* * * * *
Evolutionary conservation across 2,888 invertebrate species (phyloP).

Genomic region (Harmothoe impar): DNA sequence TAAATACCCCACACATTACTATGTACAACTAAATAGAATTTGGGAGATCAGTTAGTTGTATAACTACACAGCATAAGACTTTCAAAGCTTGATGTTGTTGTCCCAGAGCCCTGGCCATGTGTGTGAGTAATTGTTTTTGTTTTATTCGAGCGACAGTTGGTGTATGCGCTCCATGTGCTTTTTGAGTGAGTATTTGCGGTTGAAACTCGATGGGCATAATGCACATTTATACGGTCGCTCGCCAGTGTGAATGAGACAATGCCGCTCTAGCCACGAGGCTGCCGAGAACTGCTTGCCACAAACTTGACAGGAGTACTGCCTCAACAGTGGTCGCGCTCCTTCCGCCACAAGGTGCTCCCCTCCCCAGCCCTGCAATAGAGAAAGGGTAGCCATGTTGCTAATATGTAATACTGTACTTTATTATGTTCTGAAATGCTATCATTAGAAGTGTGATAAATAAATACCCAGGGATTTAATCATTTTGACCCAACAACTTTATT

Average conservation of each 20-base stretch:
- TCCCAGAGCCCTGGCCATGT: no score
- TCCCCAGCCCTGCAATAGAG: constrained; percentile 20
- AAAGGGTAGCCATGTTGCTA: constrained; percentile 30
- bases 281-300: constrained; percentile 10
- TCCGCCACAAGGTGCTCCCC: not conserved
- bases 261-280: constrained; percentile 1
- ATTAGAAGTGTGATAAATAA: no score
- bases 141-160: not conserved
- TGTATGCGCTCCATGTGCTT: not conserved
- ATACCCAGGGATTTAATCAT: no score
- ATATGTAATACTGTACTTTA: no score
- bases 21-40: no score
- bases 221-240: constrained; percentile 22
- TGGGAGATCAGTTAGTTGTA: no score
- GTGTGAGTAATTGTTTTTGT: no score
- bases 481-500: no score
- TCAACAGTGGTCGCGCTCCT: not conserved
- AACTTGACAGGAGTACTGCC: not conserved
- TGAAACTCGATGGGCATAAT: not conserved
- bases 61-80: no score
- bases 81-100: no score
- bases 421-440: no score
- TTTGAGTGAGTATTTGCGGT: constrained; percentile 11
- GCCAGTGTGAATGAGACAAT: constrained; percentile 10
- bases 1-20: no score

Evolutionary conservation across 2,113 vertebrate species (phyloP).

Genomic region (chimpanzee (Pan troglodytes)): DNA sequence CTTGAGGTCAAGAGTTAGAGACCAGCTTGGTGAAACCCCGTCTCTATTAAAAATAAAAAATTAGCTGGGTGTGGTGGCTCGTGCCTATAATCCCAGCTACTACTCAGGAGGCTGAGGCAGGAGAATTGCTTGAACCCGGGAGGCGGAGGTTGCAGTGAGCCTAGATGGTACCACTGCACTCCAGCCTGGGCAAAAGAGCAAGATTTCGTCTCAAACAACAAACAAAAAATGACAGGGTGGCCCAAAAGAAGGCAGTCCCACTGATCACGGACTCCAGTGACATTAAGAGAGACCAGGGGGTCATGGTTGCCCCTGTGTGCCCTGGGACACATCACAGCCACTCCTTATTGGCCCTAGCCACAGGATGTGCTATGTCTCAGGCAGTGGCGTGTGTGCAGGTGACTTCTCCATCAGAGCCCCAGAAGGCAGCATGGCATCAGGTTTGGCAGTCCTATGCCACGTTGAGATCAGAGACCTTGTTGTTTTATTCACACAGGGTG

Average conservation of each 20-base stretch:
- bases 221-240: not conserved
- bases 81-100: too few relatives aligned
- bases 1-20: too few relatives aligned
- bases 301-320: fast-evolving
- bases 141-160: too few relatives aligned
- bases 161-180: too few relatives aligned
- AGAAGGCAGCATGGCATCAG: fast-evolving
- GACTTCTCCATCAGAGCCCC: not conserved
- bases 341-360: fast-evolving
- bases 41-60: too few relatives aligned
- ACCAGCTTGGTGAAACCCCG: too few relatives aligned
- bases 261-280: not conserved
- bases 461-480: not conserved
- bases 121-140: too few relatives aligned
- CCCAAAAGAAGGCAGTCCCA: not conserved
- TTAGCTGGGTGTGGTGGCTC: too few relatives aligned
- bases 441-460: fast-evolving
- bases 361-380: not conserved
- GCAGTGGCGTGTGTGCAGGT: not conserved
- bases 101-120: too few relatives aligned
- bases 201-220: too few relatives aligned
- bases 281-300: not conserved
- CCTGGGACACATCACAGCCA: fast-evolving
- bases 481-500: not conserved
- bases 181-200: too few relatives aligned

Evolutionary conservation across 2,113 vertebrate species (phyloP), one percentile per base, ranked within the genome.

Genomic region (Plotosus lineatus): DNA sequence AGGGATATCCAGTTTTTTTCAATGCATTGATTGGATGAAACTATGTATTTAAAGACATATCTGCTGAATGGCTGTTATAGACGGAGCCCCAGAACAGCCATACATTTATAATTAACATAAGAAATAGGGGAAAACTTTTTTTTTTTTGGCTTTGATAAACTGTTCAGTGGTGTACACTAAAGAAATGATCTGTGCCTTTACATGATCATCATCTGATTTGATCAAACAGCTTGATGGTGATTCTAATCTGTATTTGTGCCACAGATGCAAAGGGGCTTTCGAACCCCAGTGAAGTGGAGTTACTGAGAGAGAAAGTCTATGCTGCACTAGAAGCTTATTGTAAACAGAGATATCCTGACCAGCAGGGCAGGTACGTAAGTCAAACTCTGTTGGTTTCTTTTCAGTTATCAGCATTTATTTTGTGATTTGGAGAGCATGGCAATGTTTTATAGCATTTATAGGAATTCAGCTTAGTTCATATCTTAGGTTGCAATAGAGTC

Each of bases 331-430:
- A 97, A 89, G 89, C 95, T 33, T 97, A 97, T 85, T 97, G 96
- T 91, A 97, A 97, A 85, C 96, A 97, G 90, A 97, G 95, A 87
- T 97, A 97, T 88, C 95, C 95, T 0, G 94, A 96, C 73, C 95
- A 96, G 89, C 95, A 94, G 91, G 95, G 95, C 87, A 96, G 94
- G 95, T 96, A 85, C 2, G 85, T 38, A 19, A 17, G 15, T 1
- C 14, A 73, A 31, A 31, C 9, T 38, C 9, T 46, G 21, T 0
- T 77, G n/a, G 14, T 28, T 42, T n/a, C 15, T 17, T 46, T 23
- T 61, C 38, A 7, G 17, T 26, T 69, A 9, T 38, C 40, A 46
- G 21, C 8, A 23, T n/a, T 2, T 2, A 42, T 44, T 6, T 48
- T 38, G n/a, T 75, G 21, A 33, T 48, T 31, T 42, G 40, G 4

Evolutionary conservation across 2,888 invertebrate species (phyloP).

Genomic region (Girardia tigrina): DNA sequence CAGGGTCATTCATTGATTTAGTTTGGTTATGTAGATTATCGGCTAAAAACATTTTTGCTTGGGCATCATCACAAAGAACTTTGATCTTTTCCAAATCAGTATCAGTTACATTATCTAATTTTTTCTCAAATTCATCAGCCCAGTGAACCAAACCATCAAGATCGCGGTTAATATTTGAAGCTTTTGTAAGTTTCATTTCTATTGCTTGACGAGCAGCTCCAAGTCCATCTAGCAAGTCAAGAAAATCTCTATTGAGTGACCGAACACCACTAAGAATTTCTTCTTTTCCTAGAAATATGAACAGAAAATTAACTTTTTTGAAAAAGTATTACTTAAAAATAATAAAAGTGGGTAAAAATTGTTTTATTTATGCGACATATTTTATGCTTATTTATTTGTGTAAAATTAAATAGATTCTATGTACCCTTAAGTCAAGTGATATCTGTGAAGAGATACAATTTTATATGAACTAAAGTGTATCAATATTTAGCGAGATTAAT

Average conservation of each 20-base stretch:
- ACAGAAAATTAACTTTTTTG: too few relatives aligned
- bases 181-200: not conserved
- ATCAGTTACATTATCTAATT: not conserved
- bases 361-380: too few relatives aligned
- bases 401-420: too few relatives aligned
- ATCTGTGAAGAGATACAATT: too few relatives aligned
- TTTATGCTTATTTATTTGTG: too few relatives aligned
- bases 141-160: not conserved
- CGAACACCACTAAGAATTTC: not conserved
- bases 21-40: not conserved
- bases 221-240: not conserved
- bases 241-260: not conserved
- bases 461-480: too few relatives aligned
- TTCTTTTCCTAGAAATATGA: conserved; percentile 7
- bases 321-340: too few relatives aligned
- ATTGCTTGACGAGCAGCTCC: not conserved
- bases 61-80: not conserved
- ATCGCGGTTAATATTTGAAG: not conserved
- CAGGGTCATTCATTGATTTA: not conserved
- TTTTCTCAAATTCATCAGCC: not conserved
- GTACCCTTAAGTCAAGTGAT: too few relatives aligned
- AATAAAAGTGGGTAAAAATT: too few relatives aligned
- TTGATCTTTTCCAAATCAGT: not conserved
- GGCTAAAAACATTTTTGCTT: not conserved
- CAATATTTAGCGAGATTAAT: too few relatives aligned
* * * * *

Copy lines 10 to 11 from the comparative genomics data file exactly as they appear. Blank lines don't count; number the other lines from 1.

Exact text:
- ATTAGAAGTGTGATAAATAA: no score
- bases 141-160: not conserved